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Match made in heaven for spy back from hell

Released from hell during cricket World Cup, the spy is going to have his match fixed.

india Updated: May 26, 2011 19:09 IST
Kamaljit Singh Kamal
Kamaljit Singh Kamal
Hindustan Times

Released from hell during cricket World Cup, the spy is going to have his match fixed.

Gopal Dass, 52, of Bhaini Mian Khan village in Gurdaspur district, who returned to India last month after about 27 years of imprisonment in Pakistan and settled into struggle for a new life, is expected to marry a woman of 37 from Himachal Pradesh in the coming days.

The woman is the daughter of the brother-in-law of his elder brother, Anand Veer, who will retire on June 1 as assistant executive engineer from a semi-government telecommunication company in Mohali.

"The two families are close to fixing the match, and you’ll hear good news in a few days," Veer told Hindustan Times.

The family of Dass, since his return, is trying to settle him into family life and business. His brothers make furniture. "Dass has no experience of running a furniture house, so he wants to do another work," said Veer. "He might open a confectionery shop somewhere in the state."

Dass, who had come to Veer's house in Chandigarh to attend his pre-retirement party, told HT on telephone on Wednesday that he had done a great service to the nation. "The Central and state governments did not reward my work as a spy. None of their representatives has cared to know if I need any help in rehabilitation."

The spy remembers how Kashmir Singh of Nanagal Choran village of Hoshiarpur district, who was captive in Pakistan on the same charge before the United Nations efforts in 2008 got him free, received a 1-kanal residential plot and Rs 10 lakh from the state government. Dass is looking for similar courtesies.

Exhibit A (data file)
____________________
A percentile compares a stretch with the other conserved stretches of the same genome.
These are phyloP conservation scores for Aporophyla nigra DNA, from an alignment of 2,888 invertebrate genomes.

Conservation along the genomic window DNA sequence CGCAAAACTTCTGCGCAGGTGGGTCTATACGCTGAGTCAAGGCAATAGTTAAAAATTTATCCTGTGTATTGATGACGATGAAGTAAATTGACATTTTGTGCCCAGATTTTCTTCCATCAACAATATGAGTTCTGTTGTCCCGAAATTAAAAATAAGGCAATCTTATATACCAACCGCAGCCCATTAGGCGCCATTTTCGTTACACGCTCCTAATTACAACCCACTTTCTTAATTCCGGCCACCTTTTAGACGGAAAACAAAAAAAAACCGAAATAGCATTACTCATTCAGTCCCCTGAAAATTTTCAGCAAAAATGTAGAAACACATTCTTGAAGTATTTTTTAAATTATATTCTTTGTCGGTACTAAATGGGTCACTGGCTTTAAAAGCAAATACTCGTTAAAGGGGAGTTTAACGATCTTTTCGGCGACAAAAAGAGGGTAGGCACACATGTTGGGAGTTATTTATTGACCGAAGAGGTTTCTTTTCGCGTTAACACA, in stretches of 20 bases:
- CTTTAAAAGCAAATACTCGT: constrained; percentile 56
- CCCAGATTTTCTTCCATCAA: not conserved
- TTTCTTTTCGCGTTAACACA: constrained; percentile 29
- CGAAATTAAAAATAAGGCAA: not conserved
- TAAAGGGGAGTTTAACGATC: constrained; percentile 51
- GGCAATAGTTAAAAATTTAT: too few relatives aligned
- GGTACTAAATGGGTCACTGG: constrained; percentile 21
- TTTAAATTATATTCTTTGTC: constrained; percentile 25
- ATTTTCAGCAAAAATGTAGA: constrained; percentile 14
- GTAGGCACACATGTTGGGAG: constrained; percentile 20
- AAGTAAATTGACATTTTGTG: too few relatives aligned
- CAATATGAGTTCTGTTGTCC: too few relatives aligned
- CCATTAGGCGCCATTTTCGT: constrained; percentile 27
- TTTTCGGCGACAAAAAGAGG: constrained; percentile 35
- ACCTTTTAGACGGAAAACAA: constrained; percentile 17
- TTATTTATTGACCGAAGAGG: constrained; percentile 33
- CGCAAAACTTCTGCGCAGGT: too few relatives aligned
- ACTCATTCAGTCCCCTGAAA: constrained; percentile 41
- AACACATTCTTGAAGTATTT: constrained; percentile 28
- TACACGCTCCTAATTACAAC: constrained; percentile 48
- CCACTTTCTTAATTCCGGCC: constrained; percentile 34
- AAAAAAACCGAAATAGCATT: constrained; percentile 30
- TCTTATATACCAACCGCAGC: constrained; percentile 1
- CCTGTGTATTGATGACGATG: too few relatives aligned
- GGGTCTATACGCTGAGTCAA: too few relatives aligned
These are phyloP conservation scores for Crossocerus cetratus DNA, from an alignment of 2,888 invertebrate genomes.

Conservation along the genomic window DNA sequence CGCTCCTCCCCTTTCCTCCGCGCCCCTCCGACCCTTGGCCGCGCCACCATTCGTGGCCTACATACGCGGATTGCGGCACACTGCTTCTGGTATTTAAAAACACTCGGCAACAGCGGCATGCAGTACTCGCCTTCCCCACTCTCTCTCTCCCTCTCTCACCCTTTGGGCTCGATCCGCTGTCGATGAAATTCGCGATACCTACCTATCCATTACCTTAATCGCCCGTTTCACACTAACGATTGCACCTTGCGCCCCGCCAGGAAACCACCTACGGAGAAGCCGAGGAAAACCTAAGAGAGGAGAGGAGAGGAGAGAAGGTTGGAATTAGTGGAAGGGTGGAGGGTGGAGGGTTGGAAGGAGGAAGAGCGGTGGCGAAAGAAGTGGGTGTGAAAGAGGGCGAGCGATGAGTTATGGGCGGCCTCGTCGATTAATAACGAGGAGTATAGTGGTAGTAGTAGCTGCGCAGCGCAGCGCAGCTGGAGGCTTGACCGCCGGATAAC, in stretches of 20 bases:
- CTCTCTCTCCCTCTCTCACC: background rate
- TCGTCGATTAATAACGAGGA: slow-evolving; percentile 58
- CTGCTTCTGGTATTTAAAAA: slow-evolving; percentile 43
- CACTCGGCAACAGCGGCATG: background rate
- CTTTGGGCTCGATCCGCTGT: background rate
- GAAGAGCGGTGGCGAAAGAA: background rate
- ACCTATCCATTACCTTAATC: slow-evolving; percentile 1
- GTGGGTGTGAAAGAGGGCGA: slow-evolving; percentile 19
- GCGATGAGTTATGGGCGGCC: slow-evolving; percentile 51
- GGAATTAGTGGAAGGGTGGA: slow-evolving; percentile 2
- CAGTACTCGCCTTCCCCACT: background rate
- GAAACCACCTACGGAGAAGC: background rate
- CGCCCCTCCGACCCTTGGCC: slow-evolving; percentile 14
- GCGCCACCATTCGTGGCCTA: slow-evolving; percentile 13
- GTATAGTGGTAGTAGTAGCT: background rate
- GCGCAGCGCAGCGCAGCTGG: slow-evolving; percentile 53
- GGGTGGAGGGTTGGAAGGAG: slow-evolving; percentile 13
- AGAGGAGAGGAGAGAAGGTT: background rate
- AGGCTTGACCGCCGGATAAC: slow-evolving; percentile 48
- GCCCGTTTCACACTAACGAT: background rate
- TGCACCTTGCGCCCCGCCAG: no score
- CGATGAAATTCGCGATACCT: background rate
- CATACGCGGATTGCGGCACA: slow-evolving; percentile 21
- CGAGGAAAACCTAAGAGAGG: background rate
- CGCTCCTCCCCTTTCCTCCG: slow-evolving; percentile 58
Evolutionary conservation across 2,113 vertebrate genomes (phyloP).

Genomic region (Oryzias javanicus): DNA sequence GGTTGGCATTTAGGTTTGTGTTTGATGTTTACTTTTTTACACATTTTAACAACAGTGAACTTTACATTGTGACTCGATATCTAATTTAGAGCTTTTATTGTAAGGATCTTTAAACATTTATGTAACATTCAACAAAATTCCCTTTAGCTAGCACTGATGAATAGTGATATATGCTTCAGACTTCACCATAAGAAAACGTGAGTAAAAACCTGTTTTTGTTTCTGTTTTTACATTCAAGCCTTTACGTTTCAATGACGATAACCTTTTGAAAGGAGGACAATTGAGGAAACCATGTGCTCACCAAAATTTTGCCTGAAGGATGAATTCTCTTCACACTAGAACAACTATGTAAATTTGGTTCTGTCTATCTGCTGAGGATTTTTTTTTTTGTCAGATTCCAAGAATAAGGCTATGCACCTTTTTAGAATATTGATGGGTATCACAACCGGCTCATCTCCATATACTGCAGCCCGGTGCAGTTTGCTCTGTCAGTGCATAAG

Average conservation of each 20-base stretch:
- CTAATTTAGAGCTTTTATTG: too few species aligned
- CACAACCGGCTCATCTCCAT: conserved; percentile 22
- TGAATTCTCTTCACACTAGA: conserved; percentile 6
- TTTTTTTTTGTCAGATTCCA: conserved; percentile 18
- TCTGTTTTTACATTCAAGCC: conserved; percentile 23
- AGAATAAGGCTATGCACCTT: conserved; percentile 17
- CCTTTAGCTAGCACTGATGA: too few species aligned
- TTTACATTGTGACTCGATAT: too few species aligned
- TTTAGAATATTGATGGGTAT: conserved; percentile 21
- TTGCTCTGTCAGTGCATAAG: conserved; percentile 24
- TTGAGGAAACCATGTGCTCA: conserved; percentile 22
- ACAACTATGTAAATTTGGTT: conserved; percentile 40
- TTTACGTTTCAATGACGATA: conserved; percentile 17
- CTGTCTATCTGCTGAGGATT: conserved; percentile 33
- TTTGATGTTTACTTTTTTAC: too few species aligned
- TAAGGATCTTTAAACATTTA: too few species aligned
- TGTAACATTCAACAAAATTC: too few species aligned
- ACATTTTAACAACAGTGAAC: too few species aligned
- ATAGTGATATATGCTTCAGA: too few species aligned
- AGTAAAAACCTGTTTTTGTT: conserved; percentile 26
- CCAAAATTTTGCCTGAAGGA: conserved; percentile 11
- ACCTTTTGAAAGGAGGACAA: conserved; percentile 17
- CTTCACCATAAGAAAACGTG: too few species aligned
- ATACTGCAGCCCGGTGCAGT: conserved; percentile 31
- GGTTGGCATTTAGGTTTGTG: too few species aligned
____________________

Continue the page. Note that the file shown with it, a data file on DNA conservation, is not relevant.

Partap Singh Bajwa, member of parliament from Gurdaspur, did visit his house at Bhaini Mian Khan but could offer him no help. The only honour and assistance came from people in Gujarat. Gujarati newspaper "Sandesh" gave him cheque for Rs 1 lakh, and another cheque for Rs 20,000 came from the mayor of Rajkot in the east-coast state.

A cheque for Rs 11,000 each from the newspaper Punjab Kesri and market committee of Jalandhar was also use. "Dass filed writ petitions in the Supreme Court and high court to seek compensation from the

Central and the state governments," said his elder brother, Veer.

On March 27, Pakistan president Asif Ali Zardari declared Dass free in friendly gesture before the visit of Pakistan prime minister Yousuf Raza Gilani to Mohali to watch the India-Pakistan clash in the cricket World Cup semi-final. On April 7, the spy returned to India, to begin a new struggle.

First Published: May 26, 2011 19:05 IST